South Florida Hospital News
Thursday October 18, 2018
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August 2017 - Volume 14 - Issue 2

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Are Your Assets Legally Protected and Properly Structured?

Planning is an essential part of growing and protecting your business. As many doctors grow their practices, they encounter legal opportunities to insulate themselves from risk and capitalize on cost-effective savings techniques. Doctors who fail to plan may not even realize that they are paying extra business costs. Even worse, they may find their entire livelihood is exposed after an unfortunate event.

As your success grows, you may become the target of unfounded allegations or unscrupulous agitators who see you as an opportunity to capitalize for their own financial gain. Proper planning can assist you in avoiding these pitfalls by ensuring you have the proper legal structure to manage your business and personal assets. Complex asset structures may dissuade potential plaintiffs from attacking you in lieu of an easier target. Even better, they can limit your liability within a specific business by ensuring that your assets stay separated and insulated from each other.
 
One particular area of focus is real estate.
 
For example, as their practice grows, a doctor may find themselves interested in purchasing a building from which to run their medical practice. It may seem natural for your practice to own the building. However, it is essential to own this building in a business or legal entity separate from your medical practice. Your practice can then lease the building from the other entity, which will cover the cost of any mortgage, while keeping it apart from your practice.
 
This structure serves multiple purposes. First, you are growing your personal wealth separate from your business. Second, by keeping the asset out of your business, you are insulating it from any claims which may arise as a result of your business, such as medical malpractice or even a slip-and-fall in your waiting area. Third, by paying the lease from the business, you are deducting legitimate business expenses from your primary source of income, which can result in cost savings.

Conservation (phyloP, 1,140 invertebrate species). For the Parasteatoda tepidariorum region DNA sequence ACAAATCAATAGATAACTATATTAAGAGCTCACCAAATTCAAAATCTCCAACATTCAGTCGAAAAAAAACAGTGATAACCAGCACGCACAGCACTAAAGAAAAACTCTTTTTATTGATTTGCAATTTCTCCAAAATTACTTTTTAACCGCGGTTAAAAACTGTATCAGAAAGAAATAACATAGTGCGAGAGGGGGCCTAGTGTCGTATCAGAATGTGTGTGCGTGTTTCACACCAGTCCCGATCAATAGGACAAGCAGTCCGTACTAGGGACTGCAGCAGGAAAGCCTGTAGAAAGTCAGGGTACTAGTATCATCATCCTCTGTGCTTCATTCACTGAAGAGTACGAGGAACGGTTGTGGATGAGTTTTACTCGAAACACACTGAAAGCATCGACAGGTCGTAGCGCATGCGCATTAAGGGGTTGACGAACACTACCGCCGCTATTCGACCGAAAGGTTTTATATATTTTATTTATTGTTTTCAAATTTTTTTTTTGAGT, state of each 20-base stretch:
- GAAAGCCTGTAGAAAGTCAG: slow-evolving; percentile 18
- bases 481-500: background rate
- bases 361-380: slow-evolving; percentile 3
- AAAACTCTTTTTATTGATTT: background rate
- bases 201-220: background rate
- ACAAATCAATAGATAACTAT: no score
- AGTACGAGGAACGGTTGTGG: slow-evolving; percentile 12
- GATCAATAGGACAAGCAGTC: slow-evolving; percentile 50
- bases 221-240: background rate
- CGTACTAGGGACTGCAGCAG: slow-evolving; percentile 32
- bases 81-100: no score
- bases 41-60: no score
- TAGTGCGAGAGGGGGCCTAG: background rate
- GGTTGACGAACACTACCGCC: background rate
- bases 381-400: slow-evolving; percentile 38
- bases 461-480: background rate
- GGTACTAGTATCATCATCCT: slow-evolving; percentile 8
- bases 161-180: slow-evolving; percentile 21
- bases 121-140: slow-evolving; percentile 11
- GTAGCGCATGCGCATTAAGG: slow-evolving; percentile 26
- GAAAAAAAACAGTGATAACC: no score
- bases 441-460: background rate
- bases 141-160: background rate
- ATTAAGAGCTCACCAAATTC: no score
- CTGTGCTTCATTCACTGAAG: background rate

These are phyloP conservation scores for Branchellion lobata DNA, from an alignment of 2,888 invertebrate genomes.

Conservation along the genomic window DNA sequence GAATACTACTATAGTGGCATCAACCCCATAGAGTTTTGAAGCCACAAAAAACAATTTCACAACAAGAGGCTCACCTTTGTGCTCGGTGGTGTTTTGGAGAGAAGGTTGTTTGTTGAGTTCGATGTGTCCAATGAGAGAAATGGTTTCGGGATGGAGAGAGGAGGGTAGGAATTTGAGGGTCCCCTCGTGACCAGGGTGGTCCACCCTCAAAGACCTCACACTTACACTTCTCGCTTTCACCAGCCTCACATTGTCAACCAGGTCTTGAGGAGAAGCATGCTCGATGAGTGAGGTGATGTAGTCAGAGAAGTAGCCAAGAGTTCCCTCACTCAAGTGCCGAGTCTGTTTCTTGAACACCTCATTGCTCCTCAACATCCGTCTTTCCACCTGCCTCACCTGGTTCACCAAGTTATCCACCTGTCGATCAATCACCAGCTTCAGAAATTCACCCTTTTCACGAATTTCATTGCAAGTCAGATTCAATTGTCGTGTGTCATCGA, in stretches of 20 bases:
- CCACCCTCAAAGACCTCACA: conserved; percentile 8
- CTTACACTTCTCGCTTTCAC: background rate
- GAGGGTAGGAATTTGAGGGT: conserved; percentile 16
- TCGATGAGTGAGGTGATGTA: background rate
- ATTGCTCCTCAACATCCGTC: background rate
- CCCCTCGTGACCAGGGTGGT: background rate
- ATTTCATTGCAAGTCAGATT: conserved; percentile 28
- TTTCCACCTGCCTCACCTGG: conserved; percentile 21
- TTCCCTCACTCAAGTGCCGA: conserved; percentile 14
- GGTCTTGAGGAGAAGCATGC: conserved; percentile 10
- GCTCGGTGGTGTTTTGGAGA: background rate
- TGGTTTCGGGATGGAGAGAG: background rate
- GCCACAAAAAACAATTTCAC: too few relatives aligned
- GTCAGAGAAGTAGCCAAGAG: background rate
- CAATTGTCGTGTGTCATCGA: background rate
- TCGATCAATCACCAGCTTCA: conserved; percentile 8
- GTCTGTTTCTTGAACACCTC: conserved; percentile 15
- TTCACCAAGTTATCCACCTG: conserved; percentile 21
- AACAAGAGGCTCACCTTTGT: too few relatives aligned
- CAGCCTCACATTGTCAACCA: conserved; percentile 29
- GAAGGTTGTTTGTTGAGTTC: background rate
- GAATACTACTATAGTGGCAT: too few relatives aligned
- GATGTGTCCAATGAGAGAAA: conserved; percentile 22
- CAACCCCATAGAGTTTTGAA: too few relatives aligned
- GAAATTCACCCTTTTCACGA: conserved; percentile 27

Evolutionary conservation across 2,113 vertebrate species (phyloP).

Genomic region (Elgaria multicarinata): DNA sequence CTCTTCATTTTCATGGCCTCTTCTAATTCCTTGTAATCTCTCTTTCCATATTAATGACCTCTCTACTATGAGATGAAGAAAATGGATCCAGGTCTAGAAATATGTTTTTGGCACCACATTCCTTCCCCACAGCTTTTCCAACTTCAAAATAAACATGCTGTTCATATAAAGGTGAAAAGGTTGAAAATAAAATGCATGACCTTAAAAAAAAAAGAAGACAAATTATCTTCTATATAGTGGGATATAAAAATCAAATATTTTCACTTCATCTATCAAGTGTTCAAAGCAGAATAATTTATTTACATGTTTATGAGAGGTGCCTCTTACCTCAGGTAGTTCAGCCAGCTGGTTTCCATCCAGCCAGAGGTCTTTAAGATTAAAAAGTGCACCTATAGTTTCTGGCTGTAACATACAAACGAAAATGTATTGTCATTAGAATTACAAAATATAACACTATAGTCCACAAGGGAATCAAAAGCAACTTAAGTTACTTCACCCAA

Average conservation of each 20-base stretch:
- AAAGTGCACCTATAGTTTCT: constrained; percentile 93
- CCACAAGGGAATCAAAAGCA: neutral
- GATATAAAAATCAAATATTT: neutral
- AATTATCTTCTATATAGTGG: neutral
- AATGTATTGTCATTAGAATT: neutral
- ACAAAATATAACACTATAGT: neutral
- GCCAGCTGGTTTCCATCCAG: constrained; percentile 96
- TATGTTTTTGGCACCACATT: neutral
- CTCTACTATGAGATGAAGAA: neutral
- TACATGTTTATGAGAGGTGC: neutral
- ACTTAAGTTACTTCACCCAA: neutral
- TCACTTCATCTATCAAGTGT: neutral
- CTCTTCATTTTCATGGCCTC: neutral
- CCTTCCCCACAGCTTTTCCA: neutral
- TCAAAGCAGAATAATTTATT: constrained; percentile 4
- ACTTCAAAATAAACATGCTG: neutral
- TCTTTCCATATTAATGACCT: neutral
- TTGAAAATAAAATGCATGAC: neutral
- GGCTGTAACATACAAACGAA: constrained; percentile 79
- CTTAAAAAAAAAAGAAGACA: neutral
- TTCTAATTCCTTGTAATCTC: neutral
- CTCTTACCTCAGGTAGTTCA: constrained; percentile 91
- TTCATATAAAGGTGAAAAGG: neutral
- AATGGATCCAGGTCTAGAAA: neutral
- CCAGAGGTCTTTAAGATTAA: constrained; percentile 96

In addition, many doctors will invest in real estate outside of their businesses. While this is often a great investment strategy, it is important to put the necessary safeguards in place. Investment properties should be maintained in separate entities to protect your interests.
 
For example, assume that you have several residential investment properties owned in your individual name. If one of your tenants slips and falls at the property, you may be personally liable. Unless your investment properties are kept in a business, that tenant may obtain a judgment against you individually. If you own all of your investment properties individually, that tenant may proceed with collection efforts to satisfy the judgment from all of your properties!
 
This also highlights the importance of keeping each piece of real property in a separate entity. By further example, assume all of your residential investment properties are held in one business. If one of your tenants injures themselves at the property, they may still attempt to collect against the other assets of that business. Keeping each property separate helps avoid this situation.
 
Without the proper structure, one mistake can lead to losing all of your assets. Keeping everything separate is an essential part to ensuring that one liability does not bleed into all your other holdings. As your holdings grow, the management of these multiple entities can be controlled through an umbrella entity, such as a family limited partnership or trust. Additional safeguards can be put into place with respect to some businesses to ensure that they cannot be compelled to make distributions for the benefit of an outside creditor.
 
If you need help in implementing such a structure, contact an estate planning attorney. The time to act is now, since any structure implemented after you have knowledge of a potential claim against you may be attacked as a fraudulent transfer. It is in your best interests to enact your plan right away.

Michael O'Connor, Esq., Partner at Lubell Rosen can be reached at (305) 442-9046 or mjo@lubellrosen.com.

 
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